Our natural human tendency is to avoid change. Doing something different is generally uncomfortable. For some, it can introduce levels of stress. Predictability and stability seems to have less risk involved. However, while change may seem daunting, the resistance to change also takes energy, time and resources.
When we plan ahead, create routines and develop habits, we expect it will yield consistent results. And you would think that by doing the same thing over and over and getting, or at least expecting to get the same results is good, right? It would seem so. But in the world of production horticulture and with the use of registered products for pest management, you are often faced with results that are less than consistent.
If we’re not careful, the comfort we develop with our habits may make us our own worst enemy. This is the conundrum of conventional pest management. Our natural resistance to properly vary the products we rely on to manage the always-present pest pressures in production can sometimes be the very reason for resistance that we are trying to avoid. Unfortunately, our resistance to change can produce resistance to good results, in terms of pest resistance to registered pest control products.
Rotation is key. Or more specifically, a chemical mode-of-action (MOA) rotation. Generally accepted as a foundational principle among industry professionals – growers and applicators – it is well practiced by many. However, for the non-practitioner, there is a price to be paid.
The lack of rotating chemistries with different modes-of-action will not only produce increasingly less effective pest management results, it will ultimately limit the pest control product options for the grower. In a production environment that has all the potential to turn south in a matter of days, or even hours, having as many options as possible is crucial for success. With up to hundreds of thousands of dollars of crop value at risk, you want to keep all effective pest management options available to avoid losing those investments.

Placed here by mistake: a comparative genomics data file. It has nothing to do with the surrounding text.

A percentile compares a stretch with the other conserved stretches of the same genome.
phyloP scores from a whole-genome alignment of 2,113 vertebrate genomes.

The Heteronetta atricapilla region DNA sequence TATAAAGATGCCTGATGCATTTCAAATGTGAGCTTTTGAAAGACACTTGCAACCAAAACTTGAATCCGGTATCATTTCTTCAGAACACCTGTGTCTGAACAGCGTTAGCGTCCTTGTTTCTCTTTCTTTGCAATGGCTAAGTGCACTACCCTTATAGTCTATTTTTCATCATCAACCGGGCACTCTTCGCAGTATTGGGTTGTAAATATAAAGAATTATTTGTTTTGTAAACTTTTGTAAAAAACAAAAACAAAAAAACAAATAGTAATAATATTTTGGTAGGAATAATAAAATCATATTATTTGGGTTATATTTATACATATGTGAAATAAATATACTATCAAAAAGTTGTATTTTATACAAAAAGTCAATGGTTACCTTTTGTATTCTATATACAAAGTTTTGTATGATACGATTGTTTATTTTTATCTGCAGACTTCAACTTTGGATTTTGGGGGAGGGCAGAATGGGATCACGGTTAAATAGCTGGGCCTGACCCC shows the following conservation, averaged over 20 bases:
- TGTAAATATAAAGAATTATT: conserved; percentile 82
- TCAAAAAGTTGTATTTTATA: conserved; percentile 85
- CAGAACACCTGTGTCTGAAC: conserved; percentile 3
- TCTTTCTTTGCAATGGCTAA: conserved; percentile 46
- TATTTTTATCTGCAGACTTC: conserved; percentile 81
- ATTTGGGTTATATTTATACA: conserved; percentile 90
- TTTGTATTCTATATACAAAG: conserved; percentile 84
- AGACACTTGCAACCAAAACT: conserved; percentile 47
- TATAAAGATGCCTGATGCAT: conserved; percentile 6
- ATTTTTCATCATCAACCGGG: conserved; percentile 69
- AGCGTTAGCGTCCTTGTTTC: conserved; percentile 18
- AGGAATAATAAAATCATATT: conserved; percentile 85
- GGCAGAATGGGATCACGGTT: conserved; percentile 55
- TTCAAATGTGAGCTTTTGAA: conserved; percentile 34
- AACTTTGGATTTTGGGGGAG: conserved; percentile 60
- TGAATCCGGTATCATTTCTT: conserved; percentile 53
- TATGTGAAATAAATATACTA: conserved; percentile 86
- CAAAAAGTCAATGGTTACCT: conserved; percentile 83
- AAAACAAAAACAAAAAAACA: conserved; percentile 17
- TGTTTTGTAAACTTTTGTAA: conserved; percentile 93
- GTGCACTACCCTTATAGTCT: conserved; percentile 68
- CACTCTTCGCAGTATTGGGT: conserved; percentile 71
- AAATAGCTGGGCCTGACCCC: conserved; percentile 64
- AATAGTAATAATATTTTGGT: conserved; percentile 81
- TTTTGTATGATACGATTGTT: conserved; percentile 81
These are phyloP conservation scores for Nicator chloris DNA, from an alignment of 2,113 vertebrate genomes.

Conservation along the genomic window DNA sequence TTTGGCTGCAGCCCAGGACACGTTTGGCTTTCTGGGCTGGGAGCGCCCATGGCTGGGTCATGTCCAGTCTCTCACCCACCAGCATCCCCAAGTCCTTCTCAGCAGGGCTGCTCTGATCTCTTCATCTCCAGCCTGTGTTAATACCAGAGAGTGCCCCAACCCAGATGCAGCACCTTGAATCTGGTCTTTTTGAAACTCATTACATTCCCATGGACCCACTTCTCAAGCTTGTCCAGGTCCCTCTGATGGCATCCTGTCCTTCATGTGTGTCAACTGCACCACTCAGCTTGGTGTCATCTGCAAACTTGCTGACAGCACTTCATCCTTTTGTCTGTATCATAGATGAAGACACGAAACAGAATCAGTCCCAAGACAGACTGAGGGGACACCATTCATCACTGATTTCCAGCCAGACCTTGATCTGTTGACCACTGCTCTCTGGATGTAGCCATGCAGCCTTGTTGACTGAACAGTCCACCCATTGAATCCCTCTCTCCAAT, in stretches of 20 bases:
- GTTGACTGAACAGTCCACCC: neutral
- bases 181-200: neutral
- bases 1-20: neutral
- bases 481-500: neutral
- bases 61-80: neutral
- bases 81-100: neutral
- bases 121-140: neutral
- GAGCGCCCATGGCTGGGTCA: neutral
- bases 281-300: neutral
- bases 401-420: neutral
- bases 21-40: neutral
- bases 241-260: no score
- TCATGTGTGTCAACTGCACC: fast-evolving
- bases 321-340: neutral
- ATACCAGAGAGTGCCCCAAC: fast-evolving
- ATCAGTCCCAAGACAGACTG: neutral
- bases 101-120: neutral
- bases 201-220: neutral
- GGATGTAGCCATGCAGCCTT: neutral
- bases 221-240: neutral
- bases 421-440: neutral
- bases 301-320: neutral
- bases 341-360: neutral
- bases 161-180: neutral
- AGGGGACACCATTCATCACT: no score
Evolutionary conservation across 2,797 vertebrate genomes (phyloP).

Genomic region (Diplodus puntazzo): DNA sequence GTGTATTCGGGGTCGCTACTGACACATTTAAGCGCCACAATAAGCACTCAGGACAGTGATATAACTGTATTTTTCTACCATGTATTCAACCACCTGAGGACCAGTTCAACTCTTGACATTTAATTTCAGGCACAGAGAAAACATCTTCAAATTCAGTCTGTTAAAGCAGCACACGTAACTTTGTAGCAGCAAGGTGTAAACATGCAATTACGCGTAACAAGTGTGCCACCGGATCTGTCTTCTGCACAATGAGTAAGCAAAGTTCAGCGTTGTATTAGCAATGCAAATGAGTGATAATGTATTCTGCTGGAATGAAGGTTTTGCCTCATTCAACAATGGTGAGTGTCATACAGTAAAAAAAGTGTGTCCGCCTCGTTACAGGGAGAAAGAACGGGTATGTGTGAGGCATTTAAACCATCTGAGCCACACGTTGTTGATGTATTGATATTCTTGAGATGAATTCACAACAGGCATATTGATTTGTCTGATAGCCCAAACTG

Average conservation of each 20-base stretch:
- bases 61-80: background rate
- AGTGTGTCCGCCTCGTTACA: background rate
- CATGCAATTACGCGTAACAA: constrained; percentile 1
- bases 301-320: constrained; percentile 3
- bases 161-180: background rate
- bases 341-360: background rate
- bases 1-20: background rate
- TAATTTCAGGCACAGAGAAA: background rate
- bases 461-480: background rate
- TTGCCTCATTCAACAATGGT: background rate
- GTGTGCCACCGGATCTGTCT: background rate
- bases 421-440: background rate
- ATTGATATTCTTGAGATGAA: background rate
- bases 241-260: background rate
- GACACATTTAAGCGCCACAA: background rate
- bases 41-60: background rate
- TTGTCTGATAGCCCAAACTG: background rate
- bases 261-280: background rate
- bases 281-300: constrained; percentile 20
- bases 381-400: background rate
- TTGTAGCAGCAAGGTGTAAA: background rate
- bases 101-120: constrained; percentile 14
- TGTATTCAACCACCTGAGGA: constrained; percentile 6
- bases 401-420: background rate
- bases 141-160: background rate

BASF embraces its role to develop not only new pest management products, but more importantly new chemistries with novel MOA that provide the industry with the right kind of options. Recycling the same chemistry under another name and long lists of combination products often makes following effective MOA rotation programs very confusing and complex. In many cases, it increases the risk of cross resistance by inadvertent overuse or through sub-lethal applications of too many chemical products within complicated programs.
In many ways, bringing new chemistry with new MOA to the market may seem like swimming upstream against a torrent of recycled, post-patent chemistries in stand-alone or blended products. However, BASF remains committed to this objective. Our goal is to create strong, make-sense foundational pest management programs where rotation recommendations with distinctly different MOA are transparent and simple.
For example, recently registered by the EPA, cyflumetofen (commercial name Sultan™ miticide) possesses a novel mode-of-action (Complex I) that will immediately become an important and much needed rotation product in mite pest management programs. Effective on all five life stages of mites and with rapid knockdown in as little as three hours, it will easily take its place as a new stand-alone or tank mix miticide product in mite control programs.
Sultan miticide joins the growing list of foundational BASF products in many leading horticulture programs – familiar names like Pageant Intrinsic® brand fungicide and Empress Intrinsic® brand fungicide, FreeHand® 1.75G herbicide, Pendulum® herbicide, Nemasys® beneficial nematodes, Sprint® 330 and Sprint® 138 brand chelated iron micronutrients.
Let our BASF field sales and technical team experts confidently walk with you through the changes that will yield better pest management programs that are good for you and your business. Let BASF show you how thinking differently and moving beyond the same old habits will help you grow healthier and more resilient ornamental crops.